On November 12, 1509, Ojeda set sailed from Española, with two ships, two brigantines, three hundred men and twelve brood mares. Hernando Cortes was not able to sail with him, due to a wound in his knee and was left behind. On November 14, 1509, Nicuesa set sail with two large ships, two brigantines, a caravel, seven hundred men and six horses. Nicuesa led a better equipped and lager expedition. His force was made up mostly of men fresh from Spain, lacking experience, and not  hardened for the work before them. Martin Fernandez de Enciso remained behind in Española, recruiting more men and buy supplies. He was to follow Ojeda, once this was done.

Shortly after leaving Española, Ojeda's fleet reached his unconquered, new vice-royalty, near the present city of Cartagena, Colombia. He went ashore with part of his force to take possession of the land, and establish his authority in the area. He proceeded to wave the Spanish flag, erect a cross at the point where he set foot on dry land. The Spaniards that had previously visited this coast had come to trade. The Indians in the area, came to the shore with hospitable intention and prepared and willing to trade. But when Ojeda, and the priest that he had with him, informed the Indians, that they had to renounce their king, and swear allegiance to the King of Spain, and Spanish God, they said, no. Ojeda ordered that they be taken by force, and a battle quickly ensued where the Indians were defeated.  Ojeda was excited after defeating the natives on the beach and he ordered the pursuit of the natives that had escaped into the jungle. After about an hour, they came to a large Indian village and the Spaniards scattered in all directions, looking for booty. At that point, the natives who had taken refuge in the jungle, turned around and attacked. The Spaniards, more interested in finding gold and pearls, let down their guard and most of them fell during the first surprise attack. These Indians had a deadly weapon that the Spaniards could not defend themselves against, poison arrows and darts. Juan de la Cosa was one of the first, to succumb to the deadly arrows.

From that point the beginning of the end of Ojeda new settlement of San Sebastian was guaranteed. The colonist went hungry and thirsty. They could not venture out of the settlement, for risk of being attacked by the natives. The Indians were keeping an eye on the community, and when ever a Spaniard wondered outside of their palisades, he was shot. Ojeda himself was shot, but he was lucky that he was hit, with an arrow that was not poisoned. When the opportunity arise, Ojeda set sail back to Española, to find out what had happened to Enciso. He instructed the surviving men, that if he or Enciso did not return within 50 days, they should take the last two surviving ship and return to Española.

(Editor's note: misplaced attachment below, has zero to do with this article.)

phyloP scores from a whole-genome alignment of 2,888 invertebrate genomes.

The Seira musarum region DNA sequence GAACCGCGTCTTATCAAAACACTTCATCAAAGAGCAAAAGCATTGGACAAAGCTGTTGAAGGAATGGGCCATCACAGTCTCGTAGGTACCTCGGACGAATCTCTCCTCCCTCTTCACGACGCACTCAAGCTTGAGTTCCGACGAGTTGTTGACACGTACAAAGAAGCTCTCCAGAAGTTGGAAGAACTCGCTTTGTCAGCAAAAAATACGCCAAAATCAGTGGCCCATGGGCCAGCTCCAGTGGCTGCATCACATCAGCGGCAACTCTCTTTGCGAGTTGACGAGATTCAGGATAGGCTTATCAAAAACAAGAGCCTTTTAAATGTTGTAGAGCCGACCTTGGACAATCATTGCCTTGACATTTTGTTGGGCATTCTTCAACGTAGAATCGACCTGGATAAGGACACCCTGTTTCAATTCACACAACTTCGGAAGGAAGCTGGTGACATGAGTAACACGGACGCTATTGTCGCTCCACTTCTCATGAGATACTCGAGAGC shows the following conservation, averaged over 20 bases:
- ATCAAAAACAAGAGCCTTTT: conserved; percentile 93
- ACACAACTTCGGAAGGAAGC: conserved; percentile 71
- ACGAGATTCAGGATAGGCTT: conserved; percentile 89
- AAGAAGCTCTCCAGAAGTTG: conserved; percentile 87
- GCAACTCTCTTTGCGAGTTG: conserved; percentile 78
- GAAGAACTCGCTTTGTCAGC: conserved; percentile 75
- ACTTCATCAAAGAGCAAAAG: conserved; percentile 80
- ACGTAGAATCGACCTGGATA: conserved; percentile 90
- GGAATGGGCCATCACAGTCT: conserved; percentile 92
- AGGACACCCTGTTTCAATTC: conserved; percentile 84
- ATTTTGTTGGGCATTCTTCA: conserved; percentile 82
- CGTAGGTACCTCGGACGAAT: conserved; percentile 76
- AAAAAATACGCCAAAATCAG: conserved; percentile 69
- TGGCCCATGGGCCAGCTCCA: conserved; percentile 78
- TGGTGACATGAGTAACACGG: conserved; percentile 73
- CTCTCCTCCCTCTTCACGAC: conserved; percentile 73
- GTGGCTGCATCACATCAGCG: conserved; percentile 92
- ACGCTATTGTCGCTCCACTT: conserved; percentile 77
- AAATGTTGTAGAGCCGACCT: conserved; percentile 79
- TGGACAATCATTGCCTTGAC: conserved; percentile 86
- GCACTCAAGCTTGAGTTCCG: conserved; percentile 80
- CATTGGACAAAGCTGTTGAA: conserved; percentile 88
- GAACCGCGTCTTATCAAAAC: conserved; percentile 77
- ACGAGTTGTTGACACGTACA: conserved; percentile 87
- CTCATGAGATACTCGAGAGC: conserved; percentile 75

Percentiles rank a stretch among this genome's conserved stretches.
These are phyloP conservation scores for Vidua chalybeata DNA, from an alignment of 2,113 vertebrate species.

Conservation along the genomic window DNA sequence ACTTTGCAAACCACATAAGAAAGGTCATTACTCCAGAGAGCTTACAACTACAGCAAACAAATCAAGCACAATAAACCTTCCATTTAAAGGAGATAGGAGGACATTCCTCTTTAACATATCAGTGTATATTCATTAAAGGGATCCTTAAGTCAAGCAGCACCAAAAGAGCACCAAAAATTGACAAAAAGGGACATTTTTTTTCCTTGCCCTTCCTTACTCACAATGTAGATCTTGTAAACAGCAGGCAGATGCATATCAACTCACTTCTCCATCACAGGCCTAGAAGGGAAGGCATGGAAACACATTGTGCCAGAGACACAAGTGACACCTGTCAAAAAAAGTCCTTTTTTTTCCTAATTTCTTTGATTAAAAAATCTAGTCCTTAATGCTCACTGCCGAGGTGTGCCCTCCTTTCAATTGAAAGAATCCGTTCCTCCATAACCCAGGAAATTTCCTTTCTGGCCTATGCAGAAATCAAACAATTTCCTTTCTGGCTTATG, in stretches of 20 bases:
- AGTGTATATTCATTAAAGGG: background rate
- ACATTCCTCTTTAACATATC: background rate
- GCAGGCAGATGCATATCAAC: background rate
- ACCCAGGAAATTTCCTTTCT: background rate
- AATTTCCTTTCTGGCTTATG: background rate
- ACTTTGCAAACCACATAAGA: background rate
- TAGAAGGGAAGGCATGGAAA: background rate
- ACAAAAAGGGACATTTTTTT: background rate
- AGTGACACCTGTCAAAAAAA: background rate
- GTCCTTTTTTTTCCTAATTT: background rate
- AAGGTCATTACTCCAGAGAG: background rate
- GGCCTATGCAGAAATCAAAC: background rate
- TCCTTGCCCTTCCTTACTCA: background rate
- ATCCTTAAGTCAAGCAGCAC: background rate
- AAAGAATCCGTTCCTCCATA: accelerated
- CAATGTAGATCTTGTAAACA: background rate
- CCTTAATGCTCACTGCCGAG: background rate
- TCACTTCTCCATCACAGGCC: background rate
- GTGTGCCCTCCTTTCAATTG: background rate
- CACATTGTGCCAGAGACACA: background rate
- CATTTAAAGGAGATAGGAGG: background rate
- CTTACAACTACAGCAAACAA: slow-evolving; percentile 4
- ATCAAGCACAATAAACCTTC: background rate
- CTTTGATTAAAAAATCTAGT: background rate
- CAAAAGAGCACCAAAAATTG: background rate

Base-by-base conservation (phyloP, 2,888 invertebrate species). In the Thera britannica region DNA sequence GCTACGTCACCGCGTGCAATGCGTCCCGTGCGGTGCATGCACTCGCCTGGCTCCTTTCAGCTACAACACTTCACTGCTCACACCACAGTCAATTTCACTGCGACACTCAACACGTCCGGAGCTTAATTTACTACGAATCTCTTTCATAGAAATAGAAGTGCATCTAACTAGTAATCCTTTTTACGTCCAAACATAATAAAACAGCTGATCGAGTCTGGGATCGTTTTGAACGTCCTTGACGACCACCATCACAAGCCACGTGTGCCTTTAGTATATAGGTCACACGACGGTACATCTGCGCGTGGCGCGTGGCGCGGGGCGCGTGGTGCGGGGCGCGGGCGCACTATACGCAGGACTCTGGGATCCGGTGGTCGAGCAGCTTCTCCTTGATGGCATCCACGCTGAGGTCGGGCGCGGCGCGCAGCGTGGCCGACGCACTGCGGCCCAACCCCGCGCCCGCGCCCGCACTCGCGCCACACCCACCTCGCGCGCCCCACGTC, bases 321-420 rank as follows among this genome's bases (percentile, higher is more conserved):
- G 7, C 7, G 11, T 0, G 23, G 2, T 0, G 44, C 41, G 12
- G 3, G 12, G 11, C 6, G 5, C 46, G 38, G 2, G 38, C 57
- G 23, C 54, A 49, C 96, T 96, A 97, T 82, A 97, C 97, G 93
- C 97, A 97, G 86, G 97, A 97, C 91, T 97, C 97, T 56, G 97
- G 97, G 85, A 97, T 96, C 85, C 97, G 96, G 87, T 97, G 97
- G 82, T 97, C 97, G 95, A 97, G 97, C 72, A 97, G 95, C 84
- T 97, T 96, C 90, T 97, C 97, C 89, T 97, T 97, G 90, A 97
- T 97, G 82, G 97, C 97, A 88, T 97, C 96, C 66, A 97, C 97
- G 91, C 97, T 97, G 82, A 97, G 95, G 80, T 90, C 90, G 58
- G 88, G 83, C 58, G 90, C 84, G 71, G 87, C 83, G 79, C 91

The boat that Ojeda had boarded for this transit to Española was commanded by a pirate who tried to take all of Ojeda's treasures, that he was returning to Española with, to buy supplies. The ship was also hit by a hurricane and forced off course, ship wreaked in Cuba, where Ojeda spent months, before getting back to Española.


Enciso sailed from Española on September 1, 1510 with 2 ships, a caravel and a brigantine, 150 men, 12 mares, some stallions, pigs to breed, plenty of food and clothes, weapons and 2 stowaways, to join Ojeda. He was unaware of the trouble and hard time, that had fallen on San Sebastian. On his ship, he carried a stow-a-way, Vasco Nuñez de Balboa and his dog Leoncito, who was not allowed to leave Española, since he was in debt.

At the end of the 50 days, the survivors started the evacuation of San Sebastian. When the sailed off, on the ships hit a reef, and went down, with the loss of all lives. The second ship, piloted by Francisco Pizarro was spotted by Enciso, who was approaching the area. He ordered Pizarro to turn around, and would not believe the Ojeda's settlement was a failure. Pizarro had present the written document, signed by Ojeda, giving orders, to wait for 50 days, and then return to Española, if relief did not come. Enciso, fearful of losing his investment in the venture, ordered Pizarro to turn around, and try to re-establish the community. 

When they return to San Sebastian, the found nothing but burned buildings. When the natives saw that the Spaniards had abandoned the community, proceeded to burn every thing to the ground. The continued sailing further west, hoping to find a more suitable place to rebuild San Sebastian. But, Enciso, believing that he knew everything, and against the recommendation of Balboa and his pilot, sailed his ship into a reef, and lost everything. They lost all of the provisions, that were on his ship, which was the largest vessel of the expedition. Since all of their food was gone, they were forced to live off the land, hunting peccary and eating fruits. Wanting to get (steal) food from the natives, Enciso, ordered and led his party inland, hoping to capture a native village, and take their food. But the natives were prepared, and attacked the Spaniards as they approached with poison arrows forcing them to retreat. 

At this point, Enciso became dishearten, until Balboa, told him about the land on the opposite side of the bay, which he had visited when he was with Bastidas. He told him, that the Indians on that side of the bay, did not have poison arrows, and were friendly to the Spaniards. 

Vasco Nuñez de Balboa directed the Spaniards to their first secure foothold on Tierra Firme (Continent of America). His suggestion to try the western shore of the Gulf of Darien was accepted by acclamation. Enciso saw this option as another way to salvage his investment in the expedition. Not being able to fit all of the men into the one remaining brigantine, some of the men were left at San Sebastian, in a hastily reconstructed stockade for their defense. They then crossed the gulf, where Balboa directed them to a territory ruled by the Cacique Cemaco.